This book takes place largely in equatorial Indonesia, with a volcano as its protagonist. As I prepared to venture out into the cold November morning, I glanced at the thickly falling snow and gloomily questioned, “How can I really get lost in my book if it’s freezing out?” And then it struck me. In a morbid stroke of genius, I decided to imagine that the falling snow was actually falling volcanic ash. It worked like a dream and I walked to work listening to the description of Krakatoa’s explosive self-immolation and picturing a heavy cloud of ash tumbling down around me.
Since that morning, so many weeks ago, It has snowed more times in Tbilisi than it did in all of last winter. This week alone, it has snowed four of the past five days and for three consecutive days over the weekend! Gvantsa and Natia told me that they couldn’t remember when it snowed for three days in Tbilisi ever. Eh. Ver.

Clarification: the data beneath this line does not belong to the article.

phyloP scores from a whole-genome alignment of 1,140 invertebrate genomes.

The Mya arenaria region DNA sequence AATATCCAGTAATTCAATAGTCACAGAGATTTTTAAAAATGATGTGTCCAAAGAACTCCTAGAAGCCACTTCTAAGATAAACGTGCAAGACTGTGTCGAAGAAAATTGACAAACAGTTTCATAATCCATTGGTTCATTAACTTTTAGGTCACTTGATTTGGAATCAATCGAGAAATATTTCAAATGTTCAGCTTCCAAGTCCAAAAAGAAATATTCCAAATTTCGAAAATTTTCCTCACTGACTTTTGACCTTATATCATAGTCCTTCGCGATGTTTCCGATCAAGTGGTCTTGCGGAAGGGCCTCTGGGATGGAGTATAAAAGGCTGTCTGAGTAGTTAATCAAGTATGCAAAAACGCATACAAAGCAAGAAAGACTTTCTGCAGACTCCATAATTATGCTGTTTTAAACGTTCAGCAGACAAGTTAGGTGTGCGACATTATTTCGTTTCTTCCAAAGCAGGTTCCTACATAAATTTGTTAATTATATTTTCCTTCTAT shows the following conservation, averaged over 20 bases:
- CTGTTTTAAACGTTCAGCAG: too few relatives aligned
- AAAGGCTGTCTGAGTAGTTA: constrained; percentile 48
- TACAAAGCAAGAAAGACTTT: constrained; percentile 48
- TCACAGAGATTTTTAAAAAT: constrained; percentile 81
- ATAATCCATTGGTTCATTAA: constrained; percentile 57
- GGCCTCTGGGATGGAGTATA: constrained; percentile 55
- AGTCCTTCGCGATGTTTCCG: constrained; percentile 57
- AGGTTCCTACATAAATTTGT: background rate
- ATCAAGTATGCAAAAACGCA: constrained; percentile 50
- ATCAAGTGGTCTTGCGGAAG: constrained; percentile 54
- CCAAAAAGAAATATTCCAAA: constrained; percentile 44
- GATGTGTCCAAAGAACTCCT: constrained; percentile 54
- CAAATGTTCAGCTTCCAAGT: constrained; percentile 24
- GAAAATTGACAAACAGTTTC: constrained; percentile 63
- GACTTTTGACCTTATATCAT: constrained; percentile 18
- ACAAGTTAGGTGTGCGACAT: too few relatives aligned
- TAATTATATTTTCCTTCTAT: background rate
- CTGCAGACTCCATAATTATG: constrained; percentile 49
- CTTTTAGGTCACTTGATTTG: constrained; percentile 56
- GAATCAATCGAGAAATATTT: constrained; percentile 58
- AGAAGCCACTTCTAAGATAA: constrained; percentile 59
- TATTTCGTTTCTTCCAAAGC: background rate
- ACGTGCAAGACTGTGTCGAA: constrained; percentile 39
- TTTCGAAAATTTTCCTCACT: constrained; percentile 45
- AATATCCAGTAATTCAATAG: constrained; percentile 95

I’ve been wearing my boots as I walk to work because sneakers just don’t cut it anymore.
This weekend, and well into today, giant flakes of snow fell ceaselessly. They prompted a flood of memories for me, like the time we had so much snow that we made a snowman and a fort on the roof of our house and ambushed the neighbors as they came up our driveway.
Or the time my dad and I walked Tilly (our late dog) in a blizzard. She LOVED the snow. She had terrible allergies and arthritis, and nothing made her come alive like a blanket of snow deadening her allergens and easing her joint pain. She would frolic and bury her face in snowdrifts like a puppy again.